Poodle vulnerability: Lab issue viewer browser notice

On Wednesday October 15th, and as a result of the Padding Oracle On Downgraded Legacy Encryption (Poodle) vulnerability reported by Google, the Lab issued a Grid Status update, warning those who use the viewer’s built-in browser may not be able to access certain websites.

The update from the Lab reads in part:

[Posted 12:15 PM PDT, 15 October 2014] Residents may be unable to open certain websites using the viewers internal browser. This is due to a security related change made by many web sites in response to a vulnerability announced today by Google.  This issue will affect Media-on-a-Prim for those sites, and will block initial setup of some SLShare accounts.

You may be able to access those sites by setting your viewer to use an external browser: go to Me/Preferences/Setup and check “Use my browser (Chrome, Firefox, IE) for all links.

We are aware of the issue and working on a fix.

Unlike recent security vulnerabilities, like Heartbleed, Poodle targets the client-end of things. It does this by exploiting a flaw in the design of SSL 3.0 protocol, which despite being 18 years old, is used as a fallback security protocol within most browsers, including Chrome, Firefox and Internet Explorer. However, there are a couple of caveats to its effectiveness: for the attack to work, the attacker must be on the same wireless network as you (or in the path of your communications), and your client must be running JavaScript.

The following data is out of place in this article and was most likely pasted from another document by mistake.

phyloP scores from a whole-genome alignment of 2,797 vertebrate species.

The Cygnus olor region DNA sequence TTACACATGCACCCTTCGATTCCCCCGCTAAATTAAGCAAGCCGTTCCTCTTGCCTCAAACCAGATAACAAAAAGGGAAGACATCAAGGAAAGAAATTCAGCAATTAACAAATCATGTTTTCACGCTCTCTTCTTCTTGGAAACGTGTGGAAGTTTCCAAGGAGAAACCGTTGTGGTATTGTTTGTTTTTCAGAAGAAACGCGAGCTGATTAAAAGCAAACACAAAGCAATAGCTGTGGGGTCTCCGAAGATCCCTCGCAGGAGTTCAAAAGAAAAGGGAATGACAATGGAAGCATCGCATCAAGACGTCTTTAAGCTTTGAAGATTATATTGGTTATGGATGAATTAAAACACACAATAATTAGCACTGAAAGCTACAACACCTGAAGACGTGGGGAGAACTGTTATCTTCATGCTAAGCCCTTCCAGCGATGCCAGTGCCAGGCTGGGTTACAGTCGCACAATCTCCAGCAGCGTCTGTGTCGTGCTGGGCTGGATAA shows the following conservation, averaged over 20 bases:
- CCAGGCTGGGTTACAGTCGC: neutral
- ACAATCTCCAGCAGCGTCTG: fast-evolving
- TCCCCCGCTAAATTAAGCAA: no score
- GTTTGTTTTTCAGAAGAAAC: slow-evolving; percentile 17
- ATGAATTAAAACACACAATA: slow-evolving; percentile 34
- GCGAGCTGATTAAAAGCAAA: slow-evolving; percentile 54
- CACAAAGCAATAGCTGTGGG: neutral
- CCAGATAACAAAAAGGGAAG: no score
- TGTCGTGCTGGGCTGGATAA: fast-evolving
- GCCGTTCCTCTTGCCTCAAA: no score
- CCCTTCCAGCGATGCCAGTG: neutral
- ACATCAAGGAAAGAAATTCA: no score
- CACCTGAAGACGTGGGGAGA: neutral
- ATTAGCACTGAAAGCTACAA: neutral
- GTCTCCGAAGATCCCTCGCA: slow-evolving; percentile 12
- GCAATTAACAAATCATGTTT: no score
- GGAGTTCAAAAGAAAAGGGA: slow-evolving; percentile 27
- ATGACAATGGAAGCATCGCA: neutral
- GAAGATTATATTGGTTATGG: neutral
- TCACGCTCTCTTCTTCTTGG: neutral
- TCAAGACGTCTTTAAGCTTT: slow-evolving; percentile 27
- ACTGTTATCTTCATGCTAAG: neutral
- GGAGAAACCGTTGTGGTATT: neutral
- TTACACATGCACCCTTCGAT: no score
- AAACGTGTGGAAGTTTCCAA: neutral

Essentially what happens is that the attacker initiates a series of connection failures between the browser and website, which in turn trigger what is called a “downgrade dance” where the browser eventually falls back to using the SSL 3.0 protocol to maintain communications. The attacker then uses the vulnerability within SSL 3.0 to grab sensitive data.

Because of its nature, and the fact that certain requirements must be met (as noted above) in order for it to work, Poodle is regarded as less far-reaching than something like Heartbleed. However, it has prompted Google to issue an advisory that websites disable SSL 3.0 support or that tools that support TLS_FALLBACK_SCSV (Transport Layer Security Signalling Cipher Suite Value) are used which prevent the “downgrade dance” attacks on services that can trigger the vulnerability. Google have also stated they plan to scrub SSL 3.0 support from its Chrome browser, and Mozilla are going to do the same with Firefox.

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